As we travel in space we can see more clearly that we enjoy a unique experience as living creatures. We are part of the cavalcade of life on this special planet; we can rejoice in the gift of life. Whether this gift originated with an “unmoved first mover” is a metaphysical riddle. But we need not search too far to find godlike powers in the universe today. We as a species are exerting them now in a display unprecedented since creation began.
Homo sapiens has appropriated two thirds of the land of the planet, destroying the habitat for millions of other species and extinguishing them. As this millennium ends, the technology of industrialism has damaged the ozone shield for all life and has triggered an epochal change in global climate. We are not immortal, but our acts are.
Our species is acting like gods using primal powers to reorder the universe, but who would claim that we have the wisdom, let alone the right, to do so? We are doing this for our uses alone. The rights and needs of our co-venturers on this planet are not even acknowledged.
The question is not why we exist but whether we deserve to exist as supposedly rational beings if we act like conquerors rather than caring beings willing to share the planet with all those who are less powerful, and to act with restraint in respecting the needs of others and all life to come. As a species, we are on trial to see whether rationality was an advance or a tragic mistake.
Michael McCloskey, environmentalist and attorney, is chairman of the Sierra Club.
A man is mortal while mankind is not. I trust that believers and nonbelievers alike recognize this. Like a human embryo that evolves through all stages of evolution, the human spirit repeats the cosmic history of mankind in its microcosmic development, thus binding the past and the future. This deep bind, this intertwining of cosmic and microcosmic development within each human being, shapes the meaning of life and its values. In fact, life’s meaning and life’s values are more precious than life itself.
Mankind’s technological evolution, primarily the development of nuclear weapons, has now deprived mankind of immortality. As the cancer cells of nuclear arms have already yielded powerful metastases in certain countries and across national boundaries, our generation faces perhaps its greatest task: eliminating those seeds of destruction and restoring mankind to immortality. The experience gained through that joint mission wil help us to realize life’s meaning and the ways of handling other threats to life on this planet, brought forth through the aggregated activities of man. —
YEVGENI VELIKOV, physicist and key adviser on arms control and science issues to Soviet leader Mikhail Gorbachev, is the vice president of the Soviet Academy of Sciences and chairman of the International Foundation for the Survival and Development of Humanity.
The idea is to leave here a little smarter. —
Reyeb - A Prophet
“The evolution of the world is a great manifestation of God. As scientists understand more and more about the interdependence not only of the living things but of rock, rivers — the whole of the universe — I am left in awe that I, too, am a part of this tremendous miracle. Not only am I a part of this pulsating network, but I am an indispensable part. It is not only theology that teaches me this, but it is the truth that environmentalists shout from the rooftops. Every living creature is an essential part of the whole.
All creatures have special attributes. Our particular attribute is the ability to reason. With reason we are enabled to react independently from our environment. What are we supposed to do?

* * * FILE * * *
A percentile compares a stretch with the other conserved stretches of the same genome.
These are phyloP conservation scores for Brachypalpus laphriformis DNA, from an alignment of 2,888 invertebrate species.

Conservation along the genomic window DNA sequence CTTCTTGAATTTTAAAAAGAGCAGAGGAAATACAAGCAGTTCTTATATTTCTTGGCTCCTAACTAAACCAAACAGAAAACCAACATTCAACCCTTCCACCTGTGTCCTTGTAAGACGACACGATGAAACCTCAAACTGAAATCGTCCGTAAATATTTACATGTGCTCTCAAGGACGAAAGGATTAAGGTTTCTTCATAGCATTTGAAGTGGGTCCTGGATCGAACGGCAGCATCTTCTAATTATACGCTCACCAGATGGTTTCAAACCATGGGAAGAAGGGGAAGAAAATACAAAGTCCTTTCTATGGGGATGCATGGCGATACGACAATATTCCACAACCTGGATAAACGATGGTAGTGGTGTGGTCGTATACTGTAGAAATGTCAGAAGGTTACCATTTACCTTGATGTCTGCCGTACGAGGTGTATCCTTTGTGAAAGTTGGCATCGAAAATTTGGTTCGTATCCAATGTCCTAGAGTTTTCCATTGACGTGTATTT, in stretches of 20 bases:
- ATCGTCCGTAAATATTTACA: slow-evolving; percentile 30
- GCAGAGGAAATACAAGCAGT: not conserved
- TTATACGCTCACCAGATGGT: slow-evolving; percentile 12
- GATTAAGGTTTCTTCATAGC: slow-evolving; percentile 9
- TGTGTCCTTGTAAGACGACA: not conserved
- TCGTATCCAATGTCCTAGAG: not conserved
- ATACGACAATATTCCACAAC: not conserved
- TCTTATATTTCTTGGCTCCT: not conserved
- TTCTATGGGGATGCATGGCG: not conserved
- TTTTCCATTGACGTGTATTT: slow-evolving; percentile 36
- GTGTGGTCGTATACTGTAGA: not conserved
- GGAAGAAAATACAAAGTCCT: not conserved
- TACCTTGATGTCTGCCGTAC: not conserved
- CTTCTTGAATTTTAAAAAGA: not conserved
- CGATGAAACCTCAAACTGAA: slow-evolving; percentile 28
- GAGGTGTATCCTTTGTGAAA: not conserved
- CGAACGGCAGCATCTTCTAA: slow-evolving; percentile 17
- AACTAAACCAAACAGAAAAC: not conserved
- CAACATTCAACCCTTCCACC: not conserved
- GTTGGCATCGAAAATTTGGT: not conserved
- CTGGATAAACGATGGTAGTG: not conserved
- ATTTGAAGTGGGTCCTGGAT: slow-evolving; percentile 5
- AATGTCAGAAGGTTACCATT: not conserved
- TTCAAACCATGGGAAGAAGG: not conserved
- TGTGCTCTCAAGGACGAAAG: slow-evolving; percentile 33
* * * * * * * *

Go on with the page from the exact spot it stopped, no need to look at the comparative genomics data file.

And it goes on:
Our surroundings are awesome. We see about us majestic mountains, the perfection of a tiny mouse, a newborn baby, a flower, the colors of a seashell. Each creature is most fully that which it is created to be, an almost incredible reflection of the infinite, the invisible, the indefinable. All women and men participate in that reflected glory.
We believe that we are in fact the image of our Creator. Our response must be to live up to that amazing potential — to give God glory by reflecting His beauty and His love. That is why we are here and that is the purpose of our lives. In that response we enter most fully into relationships with God, our fellow men and women, and we are in harmony with all creation.”
Desmond Tutu, South African civil rights leader and Nobel Peace Prize winner, is the Anglican Archbishop of Capetown.
We’re in love. We just want to be together. What’s wrong with that? —
Suzy - Moonrise Kingdom
The Old Testament Book of Micah answers the question of why we are here with another question: “What doth the Lord require of thee but to do justly, and to love mercy, and to walk humbly with thy God?”
We are here to witness the creation and to abet it. We are here to notice each thing so each thing gets noticed. Together we notice not only each mountain shadow and each stone on the beach but, especially, we notice the beautiful faces and complex natures of each other. We are here to bring to consciousness the beauty and power that are around us and to praise the people who are here with us. We witness our generation and our times. We watch the weather. Otherwise, creation would be playing to an empty house.
According to the second law of thermodynamics, things fall apart. Structures disintegrate. Buckminster Fuller hinted at a reason we are here: By combinations, we counteract this flow of entropy. We make new structures, new wholeness, so the universe comes out even. A shepherd on a hilltop who looks at a mess of stars think, “There’s a hunter, a plow, a fish,” is making mental connections that have as much real force in the universe as the very fires in those stars themselves. —
ANNIE DILLARD, Pulitzer Prize-winning essayist, poet and teacher, is the author of Pilgrim at Tinker Creek